The family of a 14-year-old freshman who drowned in a school swimming pool in Oregon is suing the school district, the city and pool equipment businesses for USD 70 million.
Nabila Maazouz was a freshman at the Oregon Episcopal School, as well as a member of the Liberty High School swimming team, which is located in the city of Hillsboro in Washington County in the north-western US state of Oregon.
She died in 2019 after swimming practice when she and other students were instructed to pull a cover across the pool and then swim back under it to grab a second cover and place it next to the first one before swimming back under the second cover, according to local media outlet KOIN, citing the lawsuit, which was filed in Multnomah County Circuit Court on Tuesday 5th October.
The lawsuit alleges that Nabila did not surface after the second cover was placed on top of the water and no one noticed. After the swimming pool was completely covered, the swimmers and their coaches left the pool after turning off the lights.
The victim’s mother was reportedly waiting for her outside the facility but grew concerned when she saw other members of the swimming team and staff leaving while her daughter was nowhere to be seen.
She went into the facility and asked staff where her daughter was, according to KOIN citing the lawsuit.
After the facility was properly searched, the teenager’s lifeless body was allegedly found under the pool covers at the deep end of the swimming pool.
The lawsuit alleges that the ThermGard pool covers were “unreasonably dangerous”, adding that they did not put sufficient warnings on them and that the warnings went against industry standards.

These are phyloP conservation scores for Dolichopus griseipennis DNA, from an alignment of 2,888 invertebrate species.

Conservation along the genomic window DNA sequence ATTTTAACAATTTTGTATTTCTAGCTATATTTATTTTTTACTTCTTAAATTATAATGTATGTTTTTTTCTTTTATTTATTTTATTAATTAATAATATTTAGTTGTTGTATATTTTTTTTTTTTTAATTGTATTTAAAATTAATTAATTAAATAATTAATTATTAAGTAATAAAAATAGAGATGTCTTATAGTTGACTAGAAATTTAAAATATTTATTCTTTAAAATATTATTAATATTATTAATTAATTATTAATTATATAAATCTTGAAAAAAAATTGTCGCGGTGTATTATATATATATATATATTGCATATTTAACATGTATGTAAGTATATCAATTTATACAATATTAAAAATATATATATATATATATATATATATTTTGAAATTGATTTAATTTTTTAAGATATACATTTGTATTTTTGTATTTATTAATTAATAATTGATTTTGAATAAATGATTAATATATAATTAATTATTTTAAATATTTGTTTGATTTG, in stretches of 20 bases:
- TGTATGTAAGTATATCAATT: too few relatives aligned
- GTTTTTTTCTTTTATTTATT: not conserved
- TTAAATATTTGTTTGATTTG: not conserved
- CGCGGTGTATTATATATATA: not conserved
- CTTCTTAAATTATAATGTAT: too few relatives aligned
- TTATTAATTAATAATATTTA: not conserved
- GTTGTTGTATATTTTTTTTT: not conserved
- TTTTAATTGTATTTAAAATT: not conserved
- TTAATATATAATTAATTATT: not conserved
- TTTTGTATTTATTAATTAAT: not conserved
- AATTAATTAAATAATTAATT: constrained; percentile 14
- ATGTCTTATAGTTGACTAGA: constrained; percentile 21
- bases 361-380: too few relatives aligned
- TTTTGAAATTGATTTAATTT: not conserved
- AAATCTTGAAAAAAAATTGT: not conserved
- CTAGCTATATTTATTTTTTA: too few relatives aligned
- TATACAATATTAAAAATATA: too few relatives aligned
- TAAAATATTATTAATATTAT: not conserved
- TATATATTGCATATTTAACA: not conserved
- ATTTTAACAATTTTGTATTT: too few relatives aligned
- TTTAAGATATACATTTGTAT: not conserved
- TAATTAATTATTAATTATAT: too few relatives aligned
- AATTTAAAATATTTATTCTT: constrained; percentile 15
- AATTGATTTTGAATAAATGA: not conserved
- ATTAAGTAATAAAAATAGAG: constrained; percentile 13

ThermGard pool covers are made by the company Universal Filtration Inc., and they, along with BK Reilly & Co., who sold the pool cover and who operates under the business name The Pool and Spa House, have all reportedly been named as defendants in the lawsuit.
The lawsuit also alleges that the Hillsboro Parks & Recreation Department and Hillsboro School District are guilty of negligence by allowing the pool covers to be used and allowing members of the swimming team to swim under them.
The lawsuit also alleges that the school district is guilty of failing to train staff and swimmers properly regarding the proper use of the covers in a safe way.
The lawsuit also claims negligence because there was no lifeguard on duty and because they failed to notice that Nabila had not resurfaced.
Beth Graser, a spokesperson for the school district, is quoted in KOIN as saying that she “experienced a rush of emotions and sadness thinking about the loss”.
She added: “Nabila’s death was a tragedy that we are all still grieving. Our hearts and thoughts continue to go out to her family and all who knew her.”
She reportedly declined to comment on the USD-70-million (GBP-51.3-million) lawsuit.